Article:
Advanced nano-optical security systems for secure IoT devices
In the modern world, where the number of Internet-of-things devices in society is increasing exponentially, the development and dissemination of security technology that guarantees the safety and security of individual devices is a universal and urgent research task. To address this, we are investigating “nano-optical metrics”, where we will construct a new security layer that functions based on nano-optical technology, in addition to the existing physical security layer that includes watermarks and holograms.
Nano-optical metrics@TATE-LABO
We propose using a nonduplicable hyperfine structure processed for IC chips to identify information unique to each chip for their authentication. Advanced measuring instruments unsuitable for general use, such as electron microscopes and atomic force microscopes, are typically used to read such hyperfine structures. However, in this study, by applying the interference measurement technique using a common white light source, we have simplified the reading and achieved a high-accuracy authentication system using the reading results.

Next-generation optical architecture for physical AI
While parallelization is a simple and effective measure for achieving highly efficient information processing, it is challenging to implement parallelization at the architectural level in existing electronics. Nevertheless, since light is an elemental medium that can reflect spatial parallelism and high dimensionality, parallel processing is often applied in optical technology. We will develop a dedicated nano-optical architecture for machine learning based on nano-optical technology, in which the utilization of large-scale computing systems through parallelization is desirable.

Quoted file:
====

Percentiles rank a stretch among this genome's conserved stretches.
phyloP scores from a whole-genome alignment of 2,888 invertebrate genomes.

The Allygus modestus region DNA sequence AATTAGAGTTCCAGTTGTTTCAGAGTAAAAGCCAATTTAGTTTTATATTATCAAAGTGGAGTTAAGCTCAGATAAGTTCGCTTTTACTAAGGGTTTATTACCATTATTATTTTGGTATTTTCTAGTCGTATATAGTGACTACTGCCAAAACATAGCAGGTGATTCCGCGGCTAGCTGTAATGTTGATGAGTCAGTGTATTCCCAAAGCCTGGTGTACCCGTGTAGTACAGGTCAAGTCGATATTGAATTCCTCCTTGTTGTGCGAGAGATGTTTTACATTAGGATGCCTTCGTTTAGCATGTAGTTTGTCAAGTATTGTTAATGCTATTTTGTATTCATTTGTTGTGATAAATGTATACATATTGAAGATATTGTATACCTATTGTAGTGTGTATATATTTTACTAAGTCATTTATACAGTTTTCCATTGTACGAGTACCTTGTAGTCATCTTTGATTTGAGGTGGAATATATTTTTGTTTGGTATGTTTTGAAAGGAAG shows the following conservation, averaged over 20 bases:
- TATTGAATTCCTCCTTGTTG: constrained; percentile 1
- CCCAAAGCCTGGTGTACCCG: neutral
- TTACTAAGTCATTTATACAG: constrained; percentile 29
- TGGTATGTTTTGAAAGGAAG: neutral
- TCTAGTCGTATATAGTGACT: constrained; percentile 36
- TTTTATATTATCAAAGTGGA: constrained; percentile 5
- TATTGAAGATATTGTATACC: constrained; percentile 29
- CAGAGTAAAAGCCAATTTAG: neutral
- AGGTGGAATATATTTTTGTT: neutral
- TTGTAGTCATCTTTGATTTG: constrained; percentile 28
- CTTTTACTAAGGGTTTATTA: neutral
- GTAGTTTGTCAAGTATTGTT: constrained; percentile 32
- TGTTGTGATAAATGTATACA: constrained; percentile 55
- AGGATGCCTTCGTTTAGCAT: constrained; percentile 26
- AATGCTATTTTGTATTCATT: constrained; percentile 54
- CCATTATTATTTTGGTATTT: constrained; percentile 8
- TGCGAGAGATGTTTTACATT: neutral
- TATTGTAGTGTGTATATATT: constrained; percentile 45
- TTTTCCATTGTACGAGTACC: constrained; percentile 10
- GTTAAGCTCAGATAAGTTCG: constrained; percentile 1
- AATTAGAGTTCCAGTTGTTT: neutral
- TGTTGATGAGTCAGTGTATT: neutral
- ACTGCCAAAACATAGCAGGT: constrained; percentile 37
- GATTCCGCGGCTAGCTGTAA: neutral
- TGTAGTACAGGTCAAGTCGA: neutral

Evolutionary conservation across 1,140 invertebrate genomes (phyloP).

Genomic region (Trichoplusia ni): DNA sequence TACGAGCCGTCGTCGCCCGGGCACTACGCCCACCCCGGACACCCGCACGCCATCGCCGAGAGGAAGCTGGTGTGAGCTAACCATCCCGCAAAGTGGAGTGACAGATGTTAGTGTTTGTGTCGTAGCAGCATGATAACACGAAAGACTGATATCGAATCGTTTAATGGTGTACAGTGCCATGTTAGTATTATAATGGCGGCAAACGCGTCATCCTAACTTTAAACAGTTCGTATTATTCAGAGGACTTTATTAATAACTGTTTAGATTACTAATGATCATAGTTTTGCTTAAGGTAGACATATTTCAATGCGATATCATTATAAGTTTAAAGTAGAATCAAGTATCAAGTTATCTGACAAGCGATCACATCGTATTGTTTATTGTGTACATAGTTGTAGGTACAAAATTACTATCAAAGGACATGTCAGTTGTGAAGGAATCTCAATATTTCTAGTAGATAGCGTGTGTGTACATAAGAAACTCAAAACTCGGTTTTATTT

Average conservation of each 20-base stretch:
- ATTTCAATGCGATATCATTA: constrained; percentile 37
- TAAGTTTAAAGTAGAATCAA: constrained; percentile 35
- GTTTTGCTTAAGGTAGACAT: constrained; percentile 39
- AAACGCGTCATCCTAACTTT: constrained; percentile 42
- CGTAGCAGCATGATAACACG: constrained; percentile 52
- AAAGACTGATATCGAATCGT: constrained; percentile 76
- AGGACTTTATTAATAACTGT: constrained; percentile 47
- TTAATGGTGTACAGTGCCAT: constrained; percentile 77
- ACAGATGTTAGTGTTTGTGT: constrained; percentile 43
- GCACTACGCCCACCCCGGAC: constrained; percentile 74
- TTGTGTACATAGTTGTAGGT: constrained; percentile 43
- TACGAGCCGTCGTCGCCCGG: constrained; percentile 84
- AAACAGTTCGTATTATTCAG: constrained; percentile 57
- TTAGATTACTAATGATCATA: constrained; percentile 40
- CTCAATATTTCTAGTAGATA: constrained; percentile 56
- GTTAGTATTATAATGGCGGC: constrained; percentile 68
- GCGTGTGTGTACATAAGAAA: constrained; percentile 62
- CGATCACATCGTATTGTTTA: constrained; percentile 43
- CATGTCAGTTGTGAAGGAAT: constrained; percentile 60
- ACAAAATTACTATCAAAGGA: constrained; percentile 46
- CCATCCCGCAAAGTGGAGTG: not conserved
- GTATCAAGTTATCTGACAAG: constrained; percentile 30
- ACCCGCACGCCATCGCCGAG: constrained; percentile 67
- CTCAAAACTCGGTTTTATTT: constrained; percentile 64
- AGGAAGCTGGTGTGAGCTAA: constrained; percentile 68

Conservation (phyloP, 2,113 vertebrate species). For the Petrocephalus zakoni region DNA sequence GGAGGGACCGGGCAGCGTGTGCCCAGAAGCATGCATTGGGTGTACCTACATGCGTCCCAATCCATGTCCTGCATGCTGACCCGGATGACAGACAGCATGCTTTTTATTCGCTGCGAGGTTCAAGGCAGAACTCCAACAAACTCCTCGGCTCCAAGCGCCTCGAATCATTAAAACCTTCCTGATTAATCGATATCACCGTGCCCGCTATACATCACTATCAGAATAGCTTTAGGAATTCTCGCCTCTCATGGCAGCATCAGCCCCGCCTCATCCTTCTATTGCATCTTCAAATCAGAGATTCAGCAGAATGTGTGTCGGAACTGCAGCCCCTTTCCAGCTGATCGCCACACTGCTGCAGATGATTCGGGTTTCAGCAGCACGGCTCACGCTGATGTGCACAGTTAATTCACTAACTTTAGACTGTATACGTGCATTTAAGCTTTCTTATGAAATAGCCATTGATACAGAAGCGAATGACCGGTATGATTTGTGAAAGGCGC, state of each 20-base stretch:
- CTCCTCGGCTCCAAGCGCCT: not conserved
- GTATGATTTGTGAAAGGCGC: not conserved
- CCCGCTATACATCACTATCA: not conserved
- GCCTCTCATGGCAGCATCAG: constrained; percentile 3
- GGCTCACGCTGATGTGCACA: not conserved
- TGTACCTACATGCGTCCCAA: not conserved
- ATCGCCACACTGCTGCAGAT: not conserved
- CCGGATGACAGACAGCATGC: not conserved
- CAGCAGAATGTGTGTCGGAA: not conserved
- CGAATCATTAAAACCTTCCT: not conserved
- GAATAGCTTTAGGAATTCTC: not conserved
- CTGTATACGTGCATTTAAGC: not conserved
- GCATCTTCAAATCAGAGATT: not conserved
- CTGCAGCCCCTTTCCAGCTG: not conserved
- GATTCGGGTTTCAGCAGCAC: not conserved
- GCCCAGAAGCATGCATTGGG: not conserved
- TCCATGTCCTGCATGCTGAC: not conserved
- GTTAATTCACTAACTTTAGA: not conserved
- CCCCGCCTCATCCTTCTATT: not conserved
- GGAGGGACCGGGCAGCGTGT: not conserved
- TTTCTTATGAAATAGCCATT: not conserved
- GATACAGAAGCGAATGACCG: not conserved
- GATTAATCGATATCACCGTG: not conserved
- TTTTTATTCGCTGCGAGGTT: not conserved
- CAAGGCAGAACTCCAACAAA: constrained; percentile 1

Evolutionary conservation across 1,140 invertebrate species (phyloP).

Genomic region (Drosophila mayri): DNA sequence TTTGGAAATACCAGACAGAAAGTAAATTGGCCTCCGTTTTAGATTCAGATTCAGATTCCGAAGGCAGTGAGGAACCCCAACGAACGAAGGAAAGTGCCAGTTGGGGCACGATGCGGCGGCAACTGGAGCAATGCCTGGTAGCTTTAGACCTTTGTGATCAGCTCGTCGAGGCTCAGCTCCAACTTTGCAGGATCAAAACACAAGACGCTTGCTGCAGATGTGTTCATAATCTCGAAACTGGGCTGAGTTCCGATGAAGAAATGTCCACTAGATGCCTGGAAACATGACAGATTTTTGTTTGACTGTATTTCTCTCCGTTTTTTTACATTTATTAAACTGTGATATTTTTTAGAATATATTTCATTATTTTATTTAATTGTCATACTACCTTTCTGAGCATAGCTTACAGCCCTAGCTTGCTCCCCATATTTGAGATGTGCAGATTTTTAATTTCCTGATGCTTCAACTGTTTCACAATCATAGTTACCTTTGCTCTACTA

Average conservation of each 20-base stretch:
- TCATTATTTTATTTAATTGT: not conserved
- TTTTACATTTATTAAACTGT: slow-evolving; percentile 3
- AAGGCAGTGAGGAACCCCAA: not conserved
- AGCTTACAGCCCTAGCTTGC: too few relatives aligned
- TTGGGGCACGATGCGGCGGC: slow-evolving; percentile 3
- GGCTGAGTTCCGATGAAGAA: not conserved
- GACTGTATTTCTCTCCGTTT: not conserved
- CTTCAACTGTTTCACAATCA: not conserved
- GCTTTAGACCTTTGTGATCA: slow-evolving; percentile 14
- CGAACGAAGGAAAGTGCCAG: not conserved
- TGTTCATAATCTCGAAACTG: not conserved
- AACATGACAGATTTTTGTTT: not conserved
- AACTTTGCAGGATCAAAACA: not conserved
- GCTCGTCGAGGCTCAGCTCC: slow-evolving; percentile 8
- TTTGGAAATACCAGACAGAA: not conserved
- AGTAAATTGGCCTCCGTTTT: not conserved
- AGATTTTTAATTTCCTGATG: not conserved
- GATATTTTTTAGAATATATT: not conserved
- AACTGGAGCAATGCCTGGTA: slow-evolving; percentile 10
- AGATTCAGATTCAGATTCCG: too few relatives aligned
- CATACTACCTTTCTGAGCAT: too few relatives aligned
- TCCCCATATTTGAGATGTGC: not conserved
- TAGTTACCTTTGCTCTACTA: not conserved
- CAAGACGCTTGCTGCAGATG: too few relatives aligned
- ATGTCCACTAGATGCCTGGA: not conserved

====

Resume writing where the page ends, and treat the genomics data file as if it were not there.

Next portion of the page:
Optical computing architecture@TATE-LABO
We will create a neural network, a typical execution model in machine learning, using a dispersed structure of fluorescent nanoparticles and quantum dots. The energy of the localized field excited inside a quantum dot network by an optical signal input from the outside exhibits various behaviors, depending on the network structure, such as immediate emission as fluorescence or emission after autonomously propagating in the network. Consequently, the fluorescence output from the entire quantum dot network does not show a simple linear relationship with the input but instead, shows a nonlinear input−output relationship essential for operation as a neural network. In this study, we will evaluate the performance of a quantum dot network by measuring the ultrafast fluorescence phenomenon caused by the incidence of an ultrashort pulse laser on the prototyped quantum dot network at a single-photon level. We are also working on demonstrating machine learning based on the obtained optical input−output relationship.

E-mail: tate[at]